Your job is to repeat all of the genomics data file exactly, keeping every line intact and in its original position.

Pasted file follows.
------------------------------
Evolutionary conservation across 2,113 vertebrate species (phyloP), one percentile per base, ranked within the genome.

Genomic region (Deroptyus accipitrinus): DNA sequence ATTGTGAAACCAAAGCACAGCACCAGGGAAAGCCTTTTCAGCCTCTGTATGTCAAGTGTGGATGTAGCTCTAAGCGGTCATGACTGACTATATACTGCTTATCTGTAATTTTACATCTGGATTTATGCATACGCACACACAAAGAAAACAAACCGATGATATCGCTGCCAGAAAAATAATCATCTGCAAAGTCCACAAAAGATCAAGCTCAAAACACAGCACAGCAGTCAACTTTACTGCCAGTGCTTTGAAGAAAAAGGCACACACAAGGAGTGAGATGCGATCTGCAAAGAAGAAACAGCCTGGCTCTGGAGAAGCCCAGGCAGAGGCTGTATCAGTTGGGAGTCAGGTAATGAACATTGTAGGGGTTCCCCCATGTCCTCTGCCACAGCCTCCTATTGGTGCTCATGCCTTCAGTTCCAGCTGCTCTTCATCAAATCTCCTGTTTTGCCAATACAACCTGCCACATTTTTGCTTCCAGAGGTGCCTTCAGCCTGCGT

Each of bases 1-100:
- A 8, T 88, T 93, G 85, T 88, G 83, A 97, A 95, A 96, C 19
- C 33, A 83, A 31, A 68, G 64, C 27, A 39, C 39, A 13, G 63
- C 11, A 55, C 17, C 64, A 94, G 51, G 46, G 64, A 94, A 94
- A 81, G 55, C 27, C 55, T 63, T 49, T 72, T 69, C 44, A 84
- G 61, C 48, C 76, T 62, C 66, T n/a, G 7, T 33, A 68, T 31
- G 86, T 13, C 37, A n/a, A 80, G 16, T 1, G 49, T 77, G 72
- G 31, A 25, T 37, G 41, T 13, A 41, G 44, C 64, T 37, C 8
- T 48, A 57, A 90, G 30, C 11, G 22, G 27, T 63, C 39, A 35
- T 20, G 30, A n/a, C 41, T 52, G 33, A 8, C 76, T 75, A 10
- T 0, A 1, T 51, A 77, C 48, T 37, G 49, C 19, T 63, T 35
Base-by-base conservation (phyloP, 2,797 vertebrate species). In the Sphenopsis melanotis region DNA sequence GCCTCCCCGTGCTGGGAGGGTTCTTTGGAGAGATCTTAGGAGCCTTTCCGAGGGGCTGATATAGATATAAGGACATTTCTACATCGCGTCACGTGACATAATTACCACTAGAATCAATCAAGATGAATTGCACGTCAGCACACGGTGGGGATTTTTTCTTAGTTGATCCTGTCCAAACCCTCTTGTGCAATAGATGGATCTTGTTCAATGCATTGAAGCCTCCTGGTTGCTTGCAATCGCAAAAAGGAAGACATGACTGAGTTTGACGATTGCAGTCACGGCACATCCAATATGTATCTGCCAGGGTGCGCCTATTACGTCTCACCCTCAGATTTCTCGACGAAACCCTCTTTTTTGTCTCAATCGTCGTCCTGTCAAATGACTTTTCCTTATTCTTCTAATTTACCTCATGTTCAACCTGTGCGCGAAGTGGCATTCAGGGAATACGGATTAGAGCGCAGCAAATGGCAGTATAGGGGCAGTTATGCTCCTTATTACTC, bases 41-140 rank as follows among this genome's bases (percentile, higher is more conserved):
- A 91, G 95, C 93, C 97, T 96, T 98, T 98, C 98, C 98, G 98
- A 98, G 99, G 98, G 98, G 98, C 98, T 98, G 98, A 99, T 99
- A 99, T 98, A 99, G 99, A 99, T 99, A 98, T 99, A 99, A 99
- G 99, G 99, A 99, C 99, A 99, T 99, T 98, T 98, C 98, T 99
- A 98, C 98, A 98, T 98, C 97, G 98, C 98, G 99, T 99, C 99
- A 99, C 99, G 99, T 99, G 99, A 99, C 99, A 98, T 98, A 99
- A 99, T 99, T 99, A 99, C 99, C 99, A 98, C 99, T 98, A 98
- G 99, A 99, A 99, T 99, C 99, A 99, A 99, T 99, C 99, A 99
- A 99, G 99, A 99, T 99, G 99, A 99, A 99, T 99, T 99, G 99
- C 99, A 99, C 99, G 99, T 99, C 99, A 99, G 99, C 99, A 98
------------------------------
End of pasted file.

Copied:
Evolutionary conservation across 2,113 vertebrate species (phyloP), one percentile per base, ranked within the genome.

Genomic region (Deroptyus accipitrinus): DNA sequence ATTGTGAAACCAAAGCACAGCACCAGGGAAAGCCTTTTCAGCCTCTGTATGTCAAGTGTGGATGTAGCTCTAAGCGGTCATGACTGACTATATACTGCTTATCTGTAATTTTACATCTGGATTTATGCATACGCACACACAAAGAAAACAAACCGATGATATCGCTGCCAGAAAAATAATCATCTGCAAAGTCCACAAAAGATCAAGCTCAAAACACAGCACAGCAGTCAACTTTACTGCCAGTGCTTTGAAGAAAAAGGCACACACAAGGAGTGAGATGCGATCTGCAAAGAAGAAACAGCCTGGCTCTGGAGAAGCCCAGGCAGAGGCTGTATCAGTTGGGAGTCAGGTAATGAACATTGTAGGGGTTCCCCCATGTCCTCTGCCACAGCCTCCTATTGGTGCTCATGCCTTCAGTTCCAGCTGCTCTTCATCAAATCTCCTGTTTTGCCAATACAACCTGCCACATTTTTGCTTCCAGAGGTGCCTTCAGCCTGCGT

Each of bases 1-100:
- A 8, T 88, T 93, G 85, T 88, G 83, A 97, A 95, A 96, C 19
- C 33, A 83, A 31, A 68, G 64, C 27, A 39, C 39, A 13, G 63
- C 11, A 55, C 17, C 64, A 94, G 51, G 46, G 64, A 94, A 94
- A 81, G 55, C 27, C 55, T 63, T 49, T 72, T 69, C 44, A 84
- G 61, C 48, C 76, T 62, C 66, T n/a, G 7, T 33, A 68, T 31
- G 86, T 13, C 37, A n/a, A 80, G 16, T 1, G 49, T 77, G 72
- G 31, A 25, T 37, G 41, T 13, A 41, G 44, C 64, T 37, C 8
- T 48, A 57, A 90, G 30, C 11, G 22, G 27, T 63, C 39, A 35
- T 20, G 30, A n/a, C 41, T 52, G 33, A 8, C 76, T 75, A 10
- T 0, A 1, T 51, A 77, C 48, T 37, G 49, C 19, T 63, T 35
Base-by-base conservation (phyloP, 2,797 vertebrate species). In the Sphenopsis melanotis region DNA sequence GCCTCCCCGTGCTGGGAGGGTTCTTTGGAGAGATCTTAGGAGCCTTTCCGAGGGGCTGATATAGATATAAGGACATTTCTACATCGCGTCACGTGACATAATTACCACTAGAATCAATCAAGATGAATTGCACGTCAGCACACGGTGGGGATTTTTTCTTAGTTGATCCTGTCCAAACCCTCTTGTGCAATAGATGGATCTTGTTCAATGCATTGAAGCCTCCTGGTTGCTTGCAATCGCAAAAAGGAAGACATGACTGAGTTTGACGATTGCAGTCACGGCACATCCAATATGTATCTGCCAGGGTGCGCCTATTACGTCTCACCCTCAGATTTCTCGACGAAACCCTCTTTTTTGTCTCAATCGTCGTCCTGTCAAATGACTTTTCCTTATTCTTCTAATTTACCTCATGTTCAACCTGTGCGCGAAGTGGCATTCAGGGAATACGGATTAGAGCGCAGCAAATGGCAGTATAGGGGCAGTTATGCTCCTTATTACTC, bases 41-140 rank as follows among this genome's bases (percentile, higher is more conserved):
- A 91, G 95, C 93, C 97, T 96, T 98, T 98, C 98, C 98, G 98
- A 98, G 99, G 98, G 98, G 98, C 98, T 98, G 98, A 99, T 99
- A 99, T 98, A 99, G 99, A 99, T 99, A 98, T 99, A 99, A 99
- G 99, G 99, A 99, C 99, A 99, T 99, T 98, T 98, C 98, T 99
- A 98, C 98, A 98, T 98, C 97, G 98, C 98, G 99, T 99, C 99
- A 99, C 99, G 99, T 99, G 99, A 99, C 99, A 98, T 98, A 99
- A 99, T 99, T 99, A 99, C 99, C 99, A 98, C 99, T 98, A 98
- G 99, A 99, A 99, T 99, C 99, A 99, A 99, T 99, C 99, A 99
- A 99, G 99, A 99, T 99, G 99, A 99, A 99, T 99, T 99, G 99
- C 99, A 99, C 99, G 99, T 99, C 99, A 99, G 99, C 99, A 98